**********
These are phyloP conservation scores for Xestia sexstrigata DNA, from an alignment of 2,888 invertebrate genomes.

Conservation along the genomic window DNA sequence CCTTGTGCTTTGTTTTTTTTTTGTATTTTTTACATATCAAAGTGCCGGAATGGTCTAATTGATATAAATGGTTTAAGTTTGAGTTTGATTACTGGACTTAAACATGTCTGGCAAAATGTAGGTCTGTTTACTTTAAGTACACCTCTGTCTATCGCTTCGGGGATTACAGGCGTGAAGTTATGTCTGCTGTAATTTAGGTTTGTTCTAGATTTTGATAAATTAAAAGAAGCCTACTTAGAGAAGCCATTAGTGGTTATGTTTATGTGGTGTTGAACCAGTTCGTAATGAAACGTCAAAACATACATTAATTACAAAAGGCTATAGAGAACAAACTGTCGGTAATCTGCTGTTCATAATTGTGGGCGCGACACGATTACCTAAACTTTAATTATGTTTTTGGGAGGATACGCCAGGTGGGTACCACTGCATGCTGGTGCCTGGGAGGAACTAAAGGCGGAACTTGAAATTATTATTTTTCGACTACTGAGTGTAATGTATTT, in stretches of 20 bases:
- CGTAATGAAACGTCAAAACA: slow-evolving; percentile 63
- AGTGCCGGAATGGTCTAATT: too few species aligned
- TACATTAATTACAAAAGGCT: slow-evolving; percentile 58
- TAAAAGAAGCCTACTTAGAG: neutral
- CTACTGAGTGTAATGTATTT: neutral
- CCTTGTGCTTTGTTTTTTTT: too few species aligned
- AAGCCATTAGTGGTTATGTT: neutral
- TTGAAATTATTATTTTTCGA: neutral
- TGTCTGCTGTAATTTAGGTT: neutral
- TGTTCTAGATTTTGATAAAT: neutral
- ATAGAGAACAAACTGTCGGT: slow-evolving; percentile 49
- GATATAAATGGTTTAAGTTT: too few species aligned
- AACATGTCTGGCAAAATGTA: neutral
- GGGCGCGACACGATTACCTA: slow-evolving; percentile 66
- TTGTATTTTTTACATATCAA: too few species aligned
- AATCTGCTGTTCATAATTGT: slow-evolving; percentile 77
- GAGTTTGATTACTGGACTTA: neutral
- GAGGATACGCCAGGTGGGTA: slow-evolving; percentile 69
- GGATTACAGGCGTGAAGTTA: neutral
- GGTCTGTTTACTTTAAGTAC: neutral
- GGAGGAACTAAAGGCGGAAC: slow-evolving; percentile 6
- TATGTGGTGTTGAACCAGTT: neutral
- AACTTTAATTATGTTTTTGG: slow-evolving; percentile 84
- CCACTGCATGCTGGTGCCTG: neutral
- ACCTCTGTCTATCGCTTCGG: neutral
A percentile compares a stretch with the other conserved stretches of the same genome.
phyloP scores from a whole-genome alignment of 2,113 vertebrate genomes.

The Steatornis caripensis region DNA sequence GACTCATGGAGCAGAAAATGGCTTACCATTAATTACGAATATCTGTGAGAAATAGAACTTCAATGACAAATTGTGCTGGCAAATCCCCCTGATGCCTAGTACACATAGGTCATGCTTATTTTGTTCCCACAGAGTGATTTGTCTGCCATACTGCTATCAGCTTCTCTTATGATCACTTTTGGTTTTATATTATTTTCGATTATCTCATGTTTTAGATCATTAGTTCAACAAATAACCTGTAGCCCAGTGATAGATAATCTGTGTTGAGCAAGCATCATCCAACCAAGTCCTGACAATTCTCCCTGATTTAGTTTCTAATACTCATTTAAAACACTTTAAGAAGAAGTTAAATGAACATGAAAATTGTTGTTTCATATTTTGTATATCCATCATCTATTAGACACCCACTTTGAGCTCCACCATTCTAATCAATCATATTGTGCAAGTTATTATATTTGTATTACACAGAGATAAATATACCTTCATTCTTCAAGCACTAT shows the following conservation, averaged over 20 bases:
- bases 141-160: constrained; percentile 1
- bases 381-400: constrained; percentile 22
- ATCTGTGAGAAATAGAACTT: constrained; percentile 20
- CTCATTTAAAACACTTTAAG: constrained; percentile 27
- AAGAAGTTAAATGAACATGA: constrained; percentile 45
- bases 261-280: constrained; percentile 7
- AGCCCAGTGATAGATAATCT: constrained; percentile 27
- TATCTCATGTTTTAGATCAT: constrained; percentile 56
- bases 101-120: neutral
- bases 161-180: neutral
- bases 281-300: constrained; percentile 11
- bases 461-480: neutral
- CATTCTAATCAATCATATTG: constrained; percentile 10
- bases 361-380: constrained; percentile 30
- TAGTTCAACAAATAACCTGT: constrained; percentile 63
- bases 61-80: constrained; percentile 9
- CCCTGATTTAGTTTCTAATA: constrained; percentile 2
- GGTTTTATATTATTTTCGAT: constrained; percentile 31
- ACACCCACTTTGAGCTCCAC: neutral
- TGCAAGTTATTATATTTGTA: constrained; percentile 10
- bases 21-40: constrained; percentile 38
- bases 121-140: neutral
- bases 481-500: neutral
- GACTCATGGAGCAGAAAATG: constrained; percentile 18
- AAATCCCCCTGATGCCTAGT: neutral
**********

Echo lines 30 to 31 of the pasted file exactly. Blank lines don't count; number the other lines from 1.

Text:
The Steatornis caripensis region DNA sequence GACTCATGGAGCAGAAAATGGCTTACCATTAATTACGAATATCTGTGAGAAATAGAACTTCAATGACAAATTGTGCTGGCAAATCCCCCTGATGCCTAGTACACATAGGTCATGCTTATTTTGTTCCCACAGAGTGATTTGTCTGCCATACTGCTATCAGCTTCTCTTATGATCACTTTTGGTTTTATATTATTTTCGATTATCTCATGTTTTAGATCATTAGTTCAACAAATAACCTGTAGCCCAGTGATAGATAATCTGTGTTGAGCAAGCATCATCCAACCAAGTCCTGACAATTCTCCCTGATTTAGTTTCTAATACTCATTTAAAACACTTTAAGAAGAAGTTAAATGAACATGAAAATTGTTGTTTCATATTTTGTATATCCATCATCTATTAGACACCCACTTTGAGCTCCACCATTCTAATCAATCATATTGTGCAAGTTATTATATTTGTATTACACAGAGATAAATATACCTTCATTCTTCAAGCACTAT shows the following conservation, averaged over 20 bases:
- bases 141-160: constrained; percentile 1